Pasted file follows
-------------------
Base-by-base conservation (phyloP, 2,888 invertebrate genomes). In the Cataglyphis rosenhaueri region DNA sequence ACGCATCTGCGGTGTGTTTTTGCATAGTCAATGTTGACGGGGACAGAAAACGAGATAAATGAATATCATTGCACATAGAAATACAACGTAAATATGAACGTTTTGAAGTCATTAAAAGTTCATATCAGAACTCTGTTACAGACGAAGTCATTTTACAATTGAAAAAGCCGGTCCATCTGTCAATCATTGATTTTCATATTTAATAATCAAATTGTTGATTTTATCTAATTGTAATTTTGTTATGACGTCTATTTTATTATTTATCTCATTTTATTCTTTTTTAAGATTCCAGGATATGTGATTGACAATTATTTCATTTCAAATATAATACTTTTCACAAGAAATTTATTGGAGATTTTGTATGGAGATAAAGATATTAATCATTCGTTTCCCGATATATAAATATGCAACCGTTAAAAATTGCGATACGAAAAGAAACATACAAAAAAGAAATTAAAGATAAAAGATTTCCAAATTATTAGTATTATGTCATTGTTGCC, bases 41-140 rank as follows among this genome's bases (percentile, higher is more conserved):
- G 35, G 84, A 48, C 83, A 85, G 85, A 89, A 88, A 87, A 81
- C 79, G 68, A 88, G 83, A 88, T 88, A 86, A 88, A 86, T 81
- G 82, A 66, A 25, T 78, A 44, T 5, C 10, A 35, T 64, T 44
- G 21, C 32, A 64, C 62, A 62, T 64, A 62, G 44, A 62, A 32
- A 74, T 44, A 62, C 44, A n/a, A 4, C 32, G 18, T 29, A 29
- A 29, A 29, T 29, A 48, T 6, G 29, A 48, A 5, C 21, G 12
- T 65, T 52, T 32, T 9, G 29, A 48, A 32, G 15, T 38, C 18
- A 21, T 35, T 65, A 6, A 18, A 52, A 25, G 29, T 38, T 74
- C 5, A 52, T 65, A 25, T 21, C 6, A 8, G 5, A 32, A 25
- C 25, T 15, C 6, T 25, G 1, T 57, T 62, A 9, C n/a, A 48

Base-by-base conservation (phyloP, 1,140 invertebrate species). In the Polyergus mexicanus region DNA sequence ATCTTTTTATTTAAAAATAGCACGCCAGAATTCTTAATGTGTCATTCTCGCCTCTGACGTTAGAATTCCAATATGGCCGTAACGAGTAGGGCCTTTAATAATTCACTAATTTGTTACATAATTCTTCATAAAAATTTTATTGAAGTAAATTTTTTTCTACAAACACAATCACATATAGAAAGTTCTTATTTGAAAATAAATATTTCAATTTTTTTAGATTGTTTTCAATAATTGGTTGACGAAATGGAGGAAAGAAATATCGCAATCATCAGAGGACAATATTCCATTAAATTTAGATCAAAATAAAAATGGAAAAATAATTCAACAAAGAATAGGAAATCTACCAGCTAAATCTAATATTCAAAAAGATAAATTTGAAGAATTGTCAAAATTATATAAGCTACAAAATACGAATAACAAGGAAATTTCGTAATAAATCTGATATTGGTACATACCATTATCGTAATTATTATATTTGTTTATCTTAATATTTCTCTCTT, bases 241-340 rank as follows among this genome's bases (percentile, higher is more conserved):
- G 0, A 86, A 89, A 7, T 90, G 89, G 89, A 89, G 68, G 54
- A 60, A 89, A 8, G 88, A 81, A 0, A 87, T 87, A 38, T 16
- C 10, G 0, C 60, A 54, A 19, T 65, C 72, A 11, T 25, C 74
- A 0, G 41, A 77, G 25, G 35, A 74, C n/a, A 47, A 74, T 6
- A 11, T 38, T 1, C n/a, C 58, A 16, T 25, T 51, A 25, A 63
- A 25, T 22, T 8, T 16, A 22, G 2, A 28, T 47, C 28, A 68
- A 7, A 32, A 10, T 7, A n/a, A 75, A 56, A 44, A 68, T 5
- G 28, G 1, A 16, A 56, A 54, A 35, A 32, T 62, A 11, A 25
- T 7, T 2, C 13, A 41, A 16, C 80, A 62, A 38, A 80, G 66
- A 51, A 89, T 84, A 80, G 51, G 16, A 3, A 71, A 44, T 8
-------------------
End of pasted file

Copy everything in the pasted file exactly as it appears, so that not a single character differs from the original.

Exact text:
Base-by-base conservation (phyloP, 2,888 invertebrate genomes). In the Cataglyphis rosenhaueri region DNA sequence ACGCATCTGCGGTGTGTTTTTGCATAGTCAATGTTGACGGGGACAGAAAACGAGATAAATGAATATCATTGCACATAGAAATACAACGTAAATATGAACGTTTTGAAGTCATTAAAAGTTCATATCAGAACTCTGTTACAGACGAAGTCATTTTACAATTGAAAAAGCCGGTCCATCTGTCAATCATTGATTTTCATATTTAATAATCAAATTGTTGATTTTATCTAATTGTAATTTTGTTATGACGTCTATTTTATTATTTATCTCATTTTATTCTTTTTTAAGATTCCAGGATATGTGATTGACAATTATTTCATTTCAAATATAATACTTTTCACAAGAAATTTATTGGAGATTTTGTATGGAGATAAAGATATTAATCATTCGTTTCCCGATATATAAATATGCAACCGTTAAAAATTGCGATACGAAAAGAAACATACAAAAAAGAAATTAAAGATAAAAGATTTCCAAATTATTAGTATTATGTCATTGTTGCC, bases 41-140 rank as follows among this genome's bases (percentile, higher is more conserved):
- G 35, G 84, A 48, C 83, A 85, G 85, A 89, A 88, A 87, A 81
- C 79, G 68, A 88, G 83, A 88, T 88, A 86, A 88, A 86, T 81
- G 82, A 66, A 25, T 78, A 44, T 5, C 10, A 35, T 64, T 44
- G 21, C 32, A 64, C 62, A 62, T 64, A 62, G 44, A 62, A 32
- A 74, T 44, A 62, C 44, A n/a, A 4, C 32, G 18, T 29, A 29
- A 29, A 29, T 29, A 48, T 6, G 29, A 48, A 5, C 21, G 12
- T 65, T 52, T 32, T 9, G 29, A 48, A 32, G 15, T 38, C 18
- A 21, T 35, T 65, A 6, A 18, A 52, A 25, G 29, T 38, T 74
- C 5, A 52, T 65, A 25, T 21, C 6, A 8, G 5, A 32, A 25
- C 25, T 15, C 6, T 25, G 1, T 57, T 62, A 9, C n/a, A 48

Base-by-base conservation (phyloP, 1,140 invertebrate species). In the Polyergus mexicanus region DNA sequence ATCTTTTTATTTAAAAATAGCACGCCAGAATTCTTAATGTGTCATTCTCGCCTCTGACGTTAGAATTCCAATATGGCCGTAACGAGTAGGGCCTTTAATAATTCACTAATTTGTTACATAATTCTTCATAAAAATTTTATTGAAGTAAATTTTTTTCTACAAACACAATCACATATAGAAAGTTCTTATTTGAAAATAAATATTTCAATTTTTTTAGATTGTTTTCAATAATTGGTTGACGAAATGGAGGAAAGAAATATCGCAATCATCAGAGGACAATATTCCATTAAATTTAGATCAAAATAAAAATGGAAAAATAATTCAACAAAGAATAGGAAATCTACCAGCTAAATCTAATATTCAAAAAGATAAATTTGAAGAATTGTCAAAATTATATAAGCTACAAAATACGAATAACAAGGAAATTTCGTAATAAATCTGATATTGGTACATACCATTATCGTAATTATTATATTTGTTTATCTTAATATTTCTCTCTT, bases 241-340 rank as follows among this genome's bases (percentile, higher is more conserved):
- G 0, A 86, A 89, A 7, T 90, G 89, G 89, A 89, G 68, G 54
- A 60, A 89, A 8, G 88, A 81, A 0, A 87, T 87, A 38, T 16
- C 10, G 0, C 60, A 54, A 19, T 65, C 72, A 11, T 25, C 74
- A 0, G 41, A 77, G 25, G 35, A 74, C n/a, A 47, A 74, T 6
- A 11, T 38, T 1, C n/a, C 58, A 16, T 25, T 51, A 25, A 63
- A 25, T 22, T 8, T 16, A 22, G 2, A 28, T 47, C 28, A 68
- A 7, A 32, A 10, T 7, A n/a, A 75, A 56, A 44, A 68, T 5
- G 28, G 1, A 16, A 56, A 54, A 35, A 32, T 62, A 11, A 25
- T 7, T 2, C 13, A 41, A 16, C 80, A 62, A 38, A 80, G 66
- A 51, A 89, T 84, A 80, G 51, G 16, A 3, A 71, A 44, T 8